Slovokia Economy  


GDP (2008): $119.5 billion.
GDP growth rate (2008): 6.4%,
GDP per capita (2008): $21,900.
Unemployment (. 2008): 7.7%.

Budget: Income .............. $31.23 Billion
Expenditure ... $33.32 Billion

Main Crops: Grains, potatoes, sugar beets, hops, fruit; pigs, cattle, poultry; forest products.

Natural Resources:
Brown coal and lignite; small amounts of iron ore, copper and manganese ore; salt .

Major Industries: Metal and metal products; food and beverages; electricity, gas, coke, oil, and nuclear fuel; chemicals and manmade fibers; machinery; paper and printing; earthenware and ceramics; transport vehicles; textiles; electrical and optical apparatus; rubber products .


Since the establishment of the Slovak Republic in January 1993, Slovakia has continued the difficult transformation from a centrally planned economy to a modern market-oriented economy. This reform slowed in the 1994-98 period due to the crony capitalism and irresponsible fiscal policies of Prime Minister Vladimir Meciar's government. While economic growth and other fundamentals improved steadily during Meciar's term, public and private debt and trade deficits soared. Privatization, often tarnished by corrupt insider deals, progressed only in fits and starts. Real annual GDP growth peaked at 6.5% in 1995 but declined to 1.3% in 1999. Much of the growth in the Meciar era, however, was attributable to high government spending and over-borrowing rather than productive economic activity.

The economy grew 4.2% in 2003, the strongest growth in Central Europe, and is predicted to expand by more than 5% in 2004. Headline consumer price inflation dropped from 26% in 1993 to an average rate of 3.3% in 2002 but rose to 8.5% in 2003 as a result of increases in the subsidized prices of utilities ahead of Slovakia’s 2004 entry into the European Union. Inflation is projected to be 7.5% in 2004, dropping to 3% in 2005.

After economic stabilization in 1999 and 2000, Slovakia had several years of record current account deficits (8.8% of GDP in 2001 and 8.2% of GDP in 2002). This figure shrank rapidly in 2003 to USD 330 million (or 0.9% of GDP). A significant drop in the trade deficit accounted for most of this improvement; in 2003, Slovakia’s trade deficit fell 75% to USD 715 million, well below the most optimistic projections. Slovakia’s total foreign debt stood at USD 18.3 billion in December 2003 (up USD 5.2 billion from 2002 largely because of developments in the cross rate of the Euro against the USD).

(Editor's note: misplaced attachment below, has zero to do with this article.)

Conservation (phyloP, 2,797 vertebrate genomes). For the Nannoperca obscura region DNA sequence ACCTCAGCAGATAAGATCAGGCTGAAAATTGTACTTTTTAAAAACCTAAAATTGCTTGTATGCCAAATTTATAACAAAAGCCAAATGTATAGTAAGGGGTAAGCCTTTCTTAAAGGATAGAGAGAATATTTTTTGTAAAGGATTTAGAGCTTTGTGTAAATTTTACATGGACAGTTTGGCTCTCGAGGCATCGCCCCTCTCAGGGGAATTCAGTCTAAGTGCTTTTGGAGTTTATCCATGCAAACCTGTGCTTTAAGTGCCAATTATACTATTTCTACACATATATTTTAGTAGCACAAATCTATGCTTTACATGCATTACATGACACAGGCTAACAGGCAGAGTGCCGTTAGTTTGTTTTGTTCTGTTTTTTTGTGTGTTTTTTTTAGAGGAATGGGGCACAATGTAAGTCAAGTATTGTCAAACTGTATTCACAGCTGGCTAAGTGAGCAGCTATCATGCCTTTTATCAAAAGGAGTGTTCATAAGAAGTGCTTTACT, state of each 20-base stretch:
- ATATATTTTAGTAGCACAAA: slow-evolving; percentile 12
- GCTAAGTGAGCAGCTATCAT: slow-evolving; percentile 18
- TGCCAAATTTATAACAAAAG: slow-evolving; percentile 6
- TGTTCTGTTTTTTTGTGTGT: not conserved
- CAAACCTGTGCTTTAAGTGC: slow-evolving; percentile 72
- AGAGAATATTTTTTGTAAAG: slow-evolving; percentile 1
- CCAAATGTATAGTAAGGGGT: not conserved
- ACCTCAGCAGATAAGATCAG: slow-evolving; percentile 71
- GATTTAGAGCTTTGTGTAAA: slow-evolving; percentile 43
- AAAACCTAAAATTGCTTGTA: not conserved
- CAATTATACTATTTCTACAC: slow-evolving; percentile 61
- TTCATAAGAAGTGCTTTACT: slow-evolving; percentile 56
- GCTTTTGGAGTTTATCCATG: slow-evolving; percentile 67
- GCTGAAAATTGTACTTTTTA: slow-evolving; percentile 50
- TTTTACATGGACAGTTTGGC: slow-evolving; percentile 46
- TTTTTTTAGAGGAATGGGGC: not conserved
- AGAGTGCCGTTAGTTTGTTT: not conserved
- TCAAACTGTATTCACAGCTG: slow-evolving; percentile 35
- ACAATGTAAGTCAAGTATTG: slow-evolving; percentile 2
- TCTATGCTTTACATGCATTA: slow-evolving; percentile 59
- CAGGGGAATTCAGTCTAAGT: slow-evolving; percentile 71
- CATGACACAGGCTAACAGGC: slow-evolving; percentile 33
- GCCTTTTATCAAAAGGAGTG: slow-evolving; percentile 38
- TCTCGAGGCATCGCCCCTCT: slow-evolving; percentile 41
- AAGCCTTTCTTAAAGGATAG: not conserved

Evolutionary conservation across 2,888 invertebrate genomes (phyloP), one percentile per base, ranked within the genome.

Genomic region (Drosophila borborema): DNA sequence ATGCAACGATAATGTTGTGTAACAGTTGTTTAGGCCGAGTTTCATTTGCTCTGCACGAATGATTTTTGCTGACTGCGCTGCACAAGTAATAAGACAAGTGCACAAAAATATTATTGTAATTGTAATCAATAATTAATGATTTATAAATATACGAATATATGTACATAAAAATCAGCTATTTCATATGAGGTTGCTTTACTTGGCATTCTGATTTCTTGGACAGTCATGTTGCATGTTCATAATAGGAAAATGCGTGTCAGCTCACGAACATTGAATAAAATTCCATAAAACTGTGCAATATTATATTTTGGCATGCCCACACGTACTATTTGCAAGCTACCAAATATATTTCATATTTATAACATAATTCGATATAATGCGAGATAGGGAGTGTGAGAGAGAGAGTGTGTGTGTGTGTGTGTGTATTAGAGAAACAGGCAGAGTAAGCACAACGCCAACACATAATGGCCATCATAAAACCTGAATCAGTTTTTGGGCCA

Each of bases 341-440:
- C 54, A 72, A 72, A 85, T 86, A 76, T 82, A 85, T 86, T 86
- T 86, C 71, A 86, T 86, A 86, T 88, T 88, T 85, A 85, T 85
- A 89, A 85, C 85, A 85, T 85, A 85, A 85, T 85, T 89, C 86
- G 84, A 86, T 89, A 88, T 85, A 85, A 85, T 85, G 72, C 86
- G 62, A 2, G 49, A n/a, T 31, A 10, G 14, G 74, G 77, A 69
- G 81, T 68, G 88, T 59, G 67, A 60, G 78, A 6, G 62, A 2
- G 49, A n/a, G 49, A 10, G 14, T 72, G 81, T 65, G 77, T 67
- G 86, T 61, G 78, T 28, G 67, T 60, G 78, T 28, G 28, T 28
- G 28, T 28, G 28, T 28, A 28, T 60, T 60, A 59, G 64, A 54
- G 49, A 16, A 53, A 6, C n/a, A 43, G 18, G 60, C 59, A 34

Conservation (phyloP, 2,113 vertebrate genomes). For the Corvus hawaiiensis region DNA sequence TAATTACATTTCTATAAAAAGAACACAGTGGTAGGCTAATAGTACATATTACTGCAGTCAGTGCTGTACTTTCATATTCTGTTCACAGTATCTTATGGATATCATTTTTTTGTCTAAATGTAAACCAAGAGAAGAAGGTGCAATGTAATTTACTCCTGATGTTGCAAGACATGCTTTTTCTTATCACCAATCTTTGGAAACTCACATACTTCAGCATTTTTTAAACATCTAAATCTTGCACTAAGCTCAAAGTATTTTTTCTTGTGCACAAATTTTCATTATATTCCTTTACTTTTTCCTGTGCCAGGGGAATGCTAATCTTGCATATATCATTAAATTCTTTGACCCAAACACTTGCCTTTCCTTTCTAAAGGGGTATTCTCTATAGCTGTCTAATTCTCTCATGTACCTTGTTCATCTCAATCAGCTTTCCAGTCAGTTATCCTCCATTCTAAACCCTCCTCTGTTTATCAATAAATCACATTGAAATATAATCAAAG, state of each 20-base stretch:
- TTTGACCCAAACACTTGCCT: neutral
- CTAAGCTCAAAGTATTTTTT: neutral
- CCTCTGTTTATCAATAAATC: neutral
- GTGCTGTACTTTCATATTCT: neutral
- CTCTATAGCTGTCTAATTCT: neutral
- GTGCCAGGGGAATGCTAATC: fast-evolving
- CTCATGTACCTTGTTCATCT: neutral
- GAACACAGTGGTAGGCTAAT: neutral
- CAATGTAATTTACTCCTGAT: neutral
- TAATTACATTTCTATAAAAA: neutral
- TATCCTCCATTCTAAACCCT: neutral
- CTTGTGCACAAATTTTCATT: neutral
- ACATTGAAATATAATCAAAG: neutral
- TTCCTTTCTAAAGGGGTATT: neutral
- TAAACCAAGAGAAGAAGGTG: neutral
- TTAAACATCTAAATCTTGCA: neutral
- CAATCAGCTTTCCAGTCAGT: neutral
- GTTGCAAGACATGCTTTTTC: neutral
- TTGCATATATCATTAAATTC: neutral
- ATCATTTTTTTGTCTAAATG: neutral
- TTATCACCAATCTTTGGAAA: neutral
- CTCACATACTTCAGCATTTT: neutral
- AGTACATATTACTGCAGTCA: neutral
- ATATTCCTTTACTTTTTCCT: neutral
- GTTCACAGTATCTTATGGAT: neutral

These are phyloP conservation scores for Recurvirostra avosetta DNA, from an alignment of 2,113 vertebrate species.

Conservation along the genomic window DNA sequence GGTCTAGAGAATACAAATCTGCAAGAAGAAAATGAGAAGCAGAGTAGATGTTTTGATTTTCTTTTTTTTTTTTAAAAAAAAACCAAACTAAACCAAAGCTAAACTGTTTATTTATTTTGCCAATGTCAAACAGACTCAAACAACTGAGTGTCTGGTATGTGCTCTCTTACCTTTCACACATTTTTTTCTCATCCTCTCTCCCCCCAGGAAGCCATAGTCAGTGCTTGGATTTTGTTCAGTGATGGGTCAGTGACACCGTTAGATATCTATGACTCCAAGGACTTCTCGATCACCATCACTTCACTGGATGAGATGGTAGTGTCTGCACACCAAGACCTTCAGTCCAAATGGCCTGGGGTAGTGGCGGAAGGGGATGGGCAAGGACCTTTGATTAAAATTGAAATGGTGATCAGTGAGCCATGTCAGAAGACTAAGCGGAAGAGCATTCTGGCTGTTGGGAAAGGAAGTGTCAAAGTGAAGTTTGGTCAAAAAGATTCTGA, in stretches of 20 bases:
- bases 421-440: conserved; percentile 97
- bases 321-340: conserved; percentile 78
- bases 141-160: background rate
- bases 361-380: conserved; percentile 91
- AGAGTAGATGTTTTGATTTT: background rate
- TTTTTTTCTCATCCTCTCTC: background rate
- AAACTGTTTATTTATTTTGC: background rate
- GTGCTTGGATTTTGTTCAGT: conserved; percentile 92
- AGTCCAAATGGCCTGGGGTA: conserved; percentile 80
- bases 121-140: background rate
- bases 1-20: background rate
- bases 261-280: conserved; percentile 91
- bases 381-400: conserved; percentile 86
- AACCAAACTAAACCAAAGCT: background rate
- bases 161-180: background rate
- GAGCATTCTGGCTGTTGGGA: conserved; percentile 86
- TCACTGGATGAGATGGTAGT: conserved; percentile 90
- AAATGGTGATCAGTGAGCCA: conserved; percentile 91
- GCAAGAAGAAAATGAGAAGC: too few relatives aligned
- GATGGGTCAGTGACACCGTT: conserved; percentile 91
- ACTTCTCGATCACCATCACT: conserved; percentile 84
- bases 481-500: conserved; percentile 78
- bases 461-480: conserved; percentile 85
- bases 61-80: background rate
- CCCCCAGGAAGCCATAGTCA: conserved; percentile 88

Foreign direct investment (FDI) in Slovakia has increased dramatically. The Dzurinda government opened doors for foreign investors and introduced competitive incentives schemes, including a 19% flat income tax for corporations and individuals. Cumulative FDI has quintupled since the beginning of 2000 to USD 11.2 billion (June 2004). As of 2003, Slovakia has enjoyed per capita FDI of approximately $2,080.

In 2000, Slovakia became the thirtieth member of the OECD. More than 75% of its trade is with EU members, though Slovakia imports nearly all of its oil and gas from Russia. The country's export markets are primarily OECD and EU countries. Germany is Slovakia's largest trading partner, purchasing 30.5% of Slovakia's exports and supplying 24.8% of its imports in the first seven months of 2004. Other major partners include the Czech Republic (13.6% imports; 12.7% exports), Italy (6.2%; 6.4%), Russia (9.3%; 1.1%), and Austria (4.4%; 7.5%). The United States accounts for about 4% of total trade with Slovakia.